The Subject Transactions constitute self-dealing by SUNE. According to public reports, SUNE has recently experienced a great deal of financial stress and is over-leveraged. It is clear that SUNE wants to acquire Vivint for its own business purposes, but lacks the resources to do so on its own (at least on reasonable terms). Consequently, SUNE used its control over the Company to gain access to the Company’s liquidity and financial resources to assist SUNE in completing the acquisition, at the expense of the interests of the Company and its other shareholders, and in violation of SUNE’s fiduciary duties to those shareholders. In turn, the Board breached its own fiduciary duties to shareholders by approving the Subject Transactions despite the unfairness of their forms and the clear harm they will cause to the Company.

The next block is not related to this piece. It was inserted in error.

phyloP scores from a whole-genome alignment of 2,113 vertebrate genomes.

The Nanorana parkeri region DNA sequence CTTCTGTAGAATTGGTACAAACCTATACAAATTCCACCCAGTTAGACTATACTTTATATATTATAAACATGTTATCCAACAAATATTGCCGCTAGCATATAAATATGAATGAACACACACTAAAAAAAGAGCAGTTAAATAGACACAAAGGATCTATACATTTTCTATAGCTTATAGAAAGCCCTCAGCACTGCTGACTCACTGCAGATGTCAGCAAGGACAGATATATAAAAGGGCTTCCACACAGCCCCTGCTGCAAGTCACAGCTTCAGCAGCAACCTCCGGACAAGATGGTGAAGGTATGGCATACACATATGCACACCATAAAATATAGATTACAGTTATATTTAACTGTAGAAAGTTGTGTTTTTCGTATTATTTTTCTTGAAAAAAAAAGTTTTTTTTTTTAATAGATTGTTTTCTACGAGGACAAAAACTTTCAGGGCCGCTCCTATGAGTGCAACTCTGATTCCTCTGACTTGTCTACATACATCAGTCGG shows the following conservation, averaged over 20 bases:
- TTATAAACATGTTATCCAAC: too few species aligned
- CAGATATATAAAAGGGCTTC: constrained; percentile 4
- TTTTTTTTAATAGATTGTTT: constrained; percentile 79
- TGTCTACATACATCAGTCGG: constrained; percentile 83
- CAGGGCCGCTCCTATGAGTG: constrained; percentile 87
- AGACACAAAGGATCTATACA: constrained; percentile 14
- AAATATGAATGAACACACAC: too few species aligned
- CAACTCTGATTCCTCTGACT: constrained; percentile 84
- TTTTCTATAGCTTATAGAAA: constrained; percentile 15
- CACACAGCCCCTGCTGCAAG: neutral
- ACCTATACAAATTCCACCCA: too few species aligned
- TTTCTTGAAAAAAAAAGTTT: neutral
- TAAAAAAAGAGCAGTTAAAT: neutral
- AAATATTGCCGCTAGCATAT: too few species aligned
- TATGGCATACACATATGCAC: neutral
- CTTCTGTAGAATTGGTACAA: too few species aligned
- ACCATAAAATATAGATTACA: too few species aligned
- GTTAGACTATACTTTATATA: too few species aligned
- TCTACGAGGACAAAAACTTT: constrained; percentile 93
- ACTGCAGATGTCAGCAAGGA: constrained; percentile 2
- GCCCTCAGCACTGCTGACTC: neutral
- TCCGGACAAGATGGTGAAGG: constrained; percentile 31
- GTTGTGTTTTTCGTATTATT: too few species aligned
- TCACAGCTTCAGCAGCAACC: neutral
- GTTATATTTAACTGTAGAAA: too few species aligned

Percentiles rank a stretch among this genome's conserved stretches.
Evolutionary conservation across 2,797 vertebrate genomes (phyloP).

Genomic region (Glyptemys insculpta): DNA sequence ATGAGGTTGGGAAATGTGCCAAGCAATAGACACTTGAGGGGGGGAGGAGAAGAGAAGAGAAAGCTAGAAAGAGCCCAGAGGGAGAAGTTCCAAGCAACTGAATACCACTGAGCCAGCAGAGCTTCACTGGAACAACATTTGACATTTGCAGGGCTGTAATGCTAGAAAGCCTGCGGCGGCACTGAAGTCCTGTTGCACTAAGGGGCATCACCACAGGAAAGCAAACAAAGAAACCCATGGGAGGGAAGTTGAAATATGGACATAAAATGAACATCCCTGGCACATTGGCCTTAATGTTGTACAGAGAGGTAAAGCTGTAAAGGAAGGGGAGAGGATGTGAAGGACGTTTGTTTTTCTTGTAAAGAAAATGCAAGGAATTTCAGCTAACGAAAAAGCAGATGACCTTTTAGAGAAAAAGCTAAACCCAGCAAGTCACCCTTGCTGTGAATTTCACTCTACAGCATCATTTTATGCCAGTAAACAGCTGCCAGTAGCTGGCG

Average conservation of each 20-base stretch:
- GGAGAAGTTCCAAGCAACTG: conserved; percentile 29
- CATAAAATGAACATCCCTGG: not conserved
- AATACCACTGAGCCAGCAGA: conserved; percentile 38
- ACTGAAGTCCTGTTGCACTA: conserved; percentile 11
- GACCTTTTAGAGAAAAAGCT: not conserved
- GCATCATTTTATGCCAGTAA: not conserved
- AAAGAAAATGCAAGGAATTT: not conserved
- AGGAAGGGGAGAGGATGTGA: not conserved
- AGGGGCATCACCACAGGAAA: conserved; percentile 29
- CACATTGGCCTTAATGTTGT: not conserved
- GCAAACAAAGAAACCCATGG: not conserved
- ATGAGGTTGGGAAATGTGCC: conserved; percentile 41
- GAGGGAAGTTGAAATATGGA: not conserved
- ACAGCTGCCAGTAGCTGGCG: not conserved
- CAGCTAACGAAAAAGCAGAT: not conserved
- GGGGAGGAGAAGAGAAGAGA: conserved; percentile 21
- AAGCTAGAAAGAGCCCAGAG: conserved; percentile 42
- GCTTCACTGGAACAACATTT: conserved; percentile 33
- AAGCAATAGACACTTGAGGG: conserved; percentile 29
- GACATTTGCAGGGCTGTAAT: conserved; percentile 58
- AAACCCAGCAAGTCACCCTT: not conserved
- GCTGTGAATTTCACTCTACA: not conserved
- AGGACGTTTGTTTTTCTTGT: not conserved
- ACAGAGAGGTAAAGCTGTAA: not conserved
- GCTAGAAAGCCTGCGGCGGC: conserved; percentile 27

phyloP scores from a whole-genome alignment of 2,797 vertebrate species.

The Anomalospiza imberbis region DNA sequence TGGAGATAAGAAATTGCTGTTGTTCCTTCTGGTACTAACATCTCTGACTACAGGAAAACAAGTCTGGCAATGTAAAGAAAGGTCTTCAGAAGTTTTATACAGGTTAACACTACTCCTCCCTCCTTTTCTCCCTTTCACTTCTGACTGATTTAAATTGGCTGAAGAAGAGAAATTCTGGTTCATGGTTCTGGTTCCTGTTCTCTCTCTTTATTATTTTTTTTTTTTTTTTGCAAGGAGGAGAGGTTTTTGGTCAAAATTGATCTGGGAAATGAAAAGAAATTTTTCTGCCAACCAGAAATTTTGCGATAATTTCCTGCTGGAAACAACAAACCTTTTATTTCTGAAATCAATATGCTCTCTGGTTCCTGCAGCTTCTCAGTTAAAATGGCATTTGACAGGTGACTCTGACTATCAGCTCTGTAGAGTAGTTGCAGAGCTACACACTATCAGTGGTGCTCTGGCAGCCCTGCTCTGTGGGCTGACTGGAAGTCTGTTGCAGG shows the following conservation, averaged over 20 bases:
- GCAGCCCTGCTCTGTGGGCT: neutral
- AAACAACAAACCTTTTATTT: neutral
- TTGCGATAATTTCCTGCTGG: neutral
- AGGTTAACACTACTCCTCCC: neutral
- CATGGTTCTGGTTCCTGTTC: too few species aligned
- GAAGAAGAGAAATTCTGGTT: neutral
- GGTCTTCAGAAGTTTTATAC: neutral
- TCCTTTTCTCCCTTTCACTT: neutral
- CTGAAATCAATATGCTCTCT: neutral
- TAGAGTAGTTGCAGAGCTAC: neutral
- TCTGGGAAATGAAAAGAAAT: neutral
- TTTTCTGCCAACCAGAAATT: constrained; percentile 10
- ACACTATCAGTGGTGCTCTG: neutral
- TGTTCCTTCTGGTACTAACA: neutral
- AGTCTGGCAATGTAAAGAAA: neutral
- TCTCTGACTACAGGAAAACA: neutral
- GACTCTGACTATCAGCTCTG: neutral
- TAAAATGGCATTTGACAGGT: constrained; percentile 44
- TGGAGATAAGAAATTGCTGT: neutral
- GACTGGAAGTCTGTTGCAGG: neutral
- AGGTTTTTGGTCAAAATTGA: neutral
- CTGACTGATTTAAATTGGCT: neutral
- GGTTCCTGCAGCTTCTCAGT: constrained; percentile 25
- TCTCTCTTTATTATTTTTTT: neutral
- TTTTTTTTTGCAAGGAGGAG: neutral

Three undisputed facts support these conclusions. First, the residential solar assets that the Company is being required to buy are inconsistent with the Company’s repeated representations to shareholders concerning its corporate purpose and business objectives. As reaffirmed in its most recent Form 10-Q, the Company’s “business objective is to acquire, operate and own renewable energy generation assets serving utility and commercial customers that generate high-quality contracted cash flows.” Yet, the assets to be acquired from SUNE have weaker counterparties (homeowners) and a higher risk profile, and are the antithesis of assets that serve “utility and commercial customers” and “generate high-quality contracted cash flows.” They do not fit with the Company’s existing assets, and are being acquired at the cost of significantly straining the Company’s liquidity resources and increasing leverage without serving any legitimate business objective of the Company. Moreover, the effective acquisition price of $1.70 per kw/h likely overstates the contracted cash flows being acquired. SUNE thus is trying to have its cake and eat it too: it will keep for itself the Vivint development assets that it covets, while dumping the lower return/less desirable Vivint assets into the Company at an inflated price, thereby plundering the Company of cash and transferring the risks inherent in those assets to the Company’s minority shareholders. The Company has provided no explanation for why it even wants to purchase Vivint’s residential solar assets, leaving investors with the conviction that the Company is doing so only because that is what its controlling shareholder wants it to do. There is no indication the Company would ever have sought to acquire these assets on its own – and certainly not at the price indicated. SUNE’s conduct is thus a consummate example of self-dealing by a controlling shareholder.